Sunday, February 5, 2012

Love Serving Fifteen

It's probably best if Jeff fights all of my battles for me, considering he's more intelligent than I am. But since I'm not one to start something and then never finish it (an Antonioni, if you will), here are some thoughts for you, Brandon.

I expect the ending of Blow-Up to lose points for 95% of its viewers. It's the type of ending that would result in a chorus of groans and/or boos...especially given the beginning and middle of the story.

And there's so much potential for the story: a photographer inadvertently photographs a murder. The trouble is, that storyline only makes up about ten minutes of the film. The rest of the time, the photographer snaps shots of strangers, walks around, drives around, sleeps, buys a propeller, etc. There isn't a whole lot to be interested in, and I definitely didn't feel as if the movie had some important, hidden message buried within the beginning and middle of the story. But now, I can really appreciate Jeff's interpretation that Thomas' life is empty EXCEPT for when he's taking pictures or is trying to solve this murder. Regardless of the outcome of this "murder investigation" (because outcomes are almost always unpredictable in general), the drive is at least there for Thomas.

If it weren't for the ending, I probably would've hated Blow-Up. Ironically, the ending allows for the rest of the film to come across more clearly, despite its ambiguity and strangeness. As Jeff argues, the ending matches up perfectly with the rest of the film. If the beginning, middle and end were sold separately, I wouldn't necessary buy any of it.  But with beginning, middle, and end combined, the film begins to show its value.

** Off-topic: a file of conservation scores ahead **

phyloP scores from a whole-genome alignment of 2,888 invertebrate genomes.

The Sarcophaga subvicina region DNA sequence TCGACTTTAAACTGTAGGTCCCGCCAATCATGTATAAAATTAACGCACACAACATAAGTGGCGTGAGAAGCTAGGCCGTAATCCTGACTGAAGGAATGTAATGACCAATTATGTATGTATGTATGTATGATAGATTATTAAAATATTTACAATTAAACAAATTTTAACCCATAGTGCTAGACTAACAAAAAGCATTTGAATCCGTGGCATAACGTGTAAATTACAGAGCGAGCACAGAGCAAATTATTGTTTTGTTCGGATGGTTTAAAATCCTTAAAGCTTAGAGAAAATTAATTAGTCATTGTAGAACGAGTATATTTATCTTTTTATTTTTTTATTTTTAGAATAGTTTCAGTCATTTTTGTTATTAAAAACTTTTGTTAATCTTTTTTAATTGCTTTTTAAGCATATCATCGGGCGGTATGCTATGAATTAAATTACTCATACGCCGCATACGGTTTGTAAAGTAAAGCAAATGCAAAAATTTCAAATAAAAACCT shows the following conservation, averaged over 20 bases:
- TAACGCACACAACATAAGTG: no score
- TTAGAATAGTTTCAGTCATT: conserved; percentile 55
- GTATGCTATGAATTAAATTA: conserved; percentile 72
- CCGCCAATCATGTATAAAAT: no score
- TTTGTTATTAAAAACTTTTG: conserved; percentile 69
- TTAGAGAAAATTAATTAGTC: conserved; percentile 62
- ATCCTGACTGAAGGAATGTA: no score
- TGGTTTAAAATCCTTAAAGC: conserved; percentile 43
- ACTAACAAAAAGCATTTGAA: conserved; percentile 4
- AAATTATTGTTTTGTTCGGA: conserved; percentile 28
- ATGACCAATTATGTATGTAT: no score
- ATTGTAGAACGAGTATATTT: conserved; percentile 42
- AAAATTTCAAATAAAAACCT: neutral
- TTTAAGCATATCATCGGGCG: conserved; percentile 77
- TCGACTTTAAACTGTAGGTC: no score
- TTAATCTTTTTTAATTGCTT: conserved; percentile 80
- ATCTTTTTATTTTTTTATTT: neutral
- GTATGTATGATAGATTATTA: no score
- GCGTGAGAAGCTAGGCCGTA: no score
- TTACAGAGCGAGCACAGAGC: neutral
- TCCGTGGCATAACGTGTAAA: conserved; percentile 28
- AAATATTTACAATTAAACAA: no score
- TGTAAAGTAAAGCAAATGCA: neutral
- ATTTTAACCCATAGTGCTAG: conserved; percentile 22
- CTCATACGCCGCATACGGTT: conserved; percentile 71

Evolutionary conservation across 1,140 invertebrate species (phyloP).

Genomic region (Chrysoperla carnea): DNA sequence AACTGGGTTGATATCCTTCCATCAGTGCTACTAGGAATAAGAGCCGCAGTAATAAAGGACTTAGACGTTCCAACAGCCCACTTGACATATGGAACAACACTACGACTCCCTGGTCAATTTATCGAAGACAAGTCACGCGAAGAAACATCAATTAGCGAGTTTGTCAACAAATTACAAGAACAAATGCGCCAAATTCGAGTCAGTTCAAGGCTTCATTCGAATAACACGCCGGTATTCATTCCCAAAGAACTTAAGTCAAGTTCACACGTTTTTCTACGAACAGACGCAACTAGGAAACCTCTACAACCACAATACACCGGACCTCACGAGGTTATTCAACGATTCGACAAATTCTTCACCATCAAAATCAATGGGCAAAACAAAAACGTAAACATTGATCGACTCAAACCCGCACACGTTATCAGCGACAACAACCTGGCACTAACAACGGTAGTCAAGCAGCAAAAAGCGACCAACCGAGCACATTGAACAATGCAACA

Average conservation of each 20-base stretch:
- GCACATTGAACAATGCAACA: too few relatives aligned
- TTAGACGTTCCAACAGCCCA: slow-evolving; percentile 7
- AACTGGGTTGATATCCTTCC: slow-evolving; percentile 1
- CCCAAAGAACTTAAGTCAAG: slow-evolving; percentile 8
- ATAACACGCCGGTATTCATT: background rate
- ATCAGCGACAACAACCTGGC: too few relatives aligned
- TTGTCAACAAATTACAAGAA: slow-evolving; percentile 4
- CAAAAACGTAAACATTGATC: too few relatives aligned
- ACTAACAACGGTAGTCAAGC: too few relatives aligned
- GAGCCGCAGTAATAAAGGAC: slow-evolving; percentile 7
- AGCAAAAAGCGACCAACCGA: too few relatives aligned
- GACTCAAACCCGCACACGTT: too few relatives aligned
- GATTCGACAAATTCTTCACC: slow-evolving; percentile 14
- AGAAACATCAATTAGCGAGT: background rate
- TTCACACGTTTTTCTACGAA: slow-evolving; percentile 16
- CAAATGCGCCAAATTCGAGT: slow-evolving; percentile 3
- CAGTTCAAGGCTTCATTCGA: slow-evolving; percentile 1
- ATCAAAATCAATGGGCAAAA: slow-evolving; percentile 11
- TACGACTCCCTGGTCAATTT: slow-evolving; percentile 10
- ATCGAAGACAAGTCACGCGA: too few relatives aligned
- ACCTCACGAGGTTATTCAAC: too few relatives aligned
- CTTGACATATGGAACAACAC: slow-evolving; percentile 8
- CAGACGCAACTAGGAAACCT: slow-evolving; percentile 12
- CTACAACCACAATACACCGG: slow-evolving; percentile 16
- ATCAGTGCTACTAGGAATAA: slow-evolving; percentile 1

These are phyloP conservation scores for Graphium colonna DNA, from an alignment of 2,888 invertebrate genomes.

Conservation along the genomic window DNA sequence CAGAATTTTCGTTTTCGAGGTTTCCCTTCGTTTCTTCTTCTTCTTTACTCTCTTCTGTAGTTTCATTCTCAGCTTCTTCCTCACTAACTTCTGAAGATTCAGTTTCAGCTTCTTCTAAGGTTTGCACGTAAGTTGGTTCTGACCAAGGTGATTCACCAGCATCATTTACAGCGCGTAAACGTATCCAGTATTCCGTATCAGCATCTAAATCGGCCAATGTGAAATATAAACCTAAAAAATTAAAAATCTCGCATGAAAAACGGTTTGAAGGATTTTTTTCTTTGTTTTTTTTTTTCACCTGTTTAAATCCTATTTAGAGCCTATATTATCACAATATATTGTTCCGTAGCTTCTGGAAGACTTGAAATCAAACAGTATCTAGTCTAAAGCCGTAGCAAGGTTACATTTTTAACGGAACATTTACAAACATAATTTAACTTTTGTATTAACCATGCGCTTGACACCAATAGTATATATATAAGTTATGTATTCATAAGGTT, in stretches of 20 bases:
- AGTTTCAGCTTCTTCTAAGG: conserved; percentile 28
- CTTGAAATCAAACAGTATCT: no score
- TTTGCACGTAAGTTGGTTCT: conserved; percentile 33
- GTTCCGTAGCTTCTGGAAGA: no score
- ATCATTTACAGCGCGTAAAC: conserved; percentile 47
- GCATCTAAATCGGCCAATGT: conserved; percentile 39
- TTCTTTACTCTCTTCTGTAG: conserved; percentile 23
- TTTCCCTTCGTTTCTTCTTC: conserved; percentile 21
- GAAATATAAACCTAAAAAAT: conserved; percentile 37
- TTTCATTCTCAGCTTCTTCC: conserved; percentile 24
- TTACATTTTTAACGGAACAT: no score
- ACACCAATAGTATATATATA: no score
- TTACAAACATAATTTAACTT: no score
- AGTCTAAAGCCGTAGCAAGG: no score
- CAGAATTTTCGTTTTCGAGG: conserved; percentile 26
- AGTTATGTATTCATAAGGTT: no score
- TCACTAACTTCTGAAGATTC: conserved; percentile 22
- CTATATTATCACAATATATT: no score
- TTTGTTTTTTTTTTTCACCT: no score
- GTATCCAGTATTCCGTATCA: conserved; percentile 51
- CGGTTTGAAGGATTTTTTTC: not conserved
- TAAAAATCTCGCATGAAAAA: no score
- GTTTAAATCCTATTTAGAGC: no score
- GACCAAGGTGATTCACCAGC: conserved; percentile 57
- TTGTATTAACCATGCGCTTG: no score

Not only is Thomas buying into a pantomimed game of tennis, thereby mirroring the audience buying into an imaginary world representing truth and reality, it also represents Thomas buying into the role of a homicide detective. He chooses to get involved in both. And at one point he sees the body with his own eyes, the next, it's gone. There is no tennis ball at the beginning of the game, but when Thomas throws the "ball" over the fence, he begin to hear an actual tennis ball moving back and forth. I love that audio cue. It made me appreciate having to sit the through the beginning and middle of the film.

As far as John Wayne is concerned, I've always been one of those people who hadn't spent a lot of time with John Wayne's films, so it was easy for me to judge his personal life - specifically his politics. It's the same thing with Charlton Heston. So outside of politics, I absolutely have nothing against him. And now that I've actually seen some of The Duke's films, I do like him more than I ever did. I completely agree with Scorsese's assessment of Wayne, and would add that he was always more of an icon than an actor. Don't worry, man, I'm coming around.

Yes!! I really enjoyed Don't Look Now. Crazy, thought-provoking stuff that I wish we all could discuss right now. Very effective filmmaking from Roeg.

Glad the tour is going well. Can't wait to see you guys play in Oneonta. Maybe then we can argue over Blow-Up, but hopefully you can find a minute or two to post a response to those goddamn Howard brothers.

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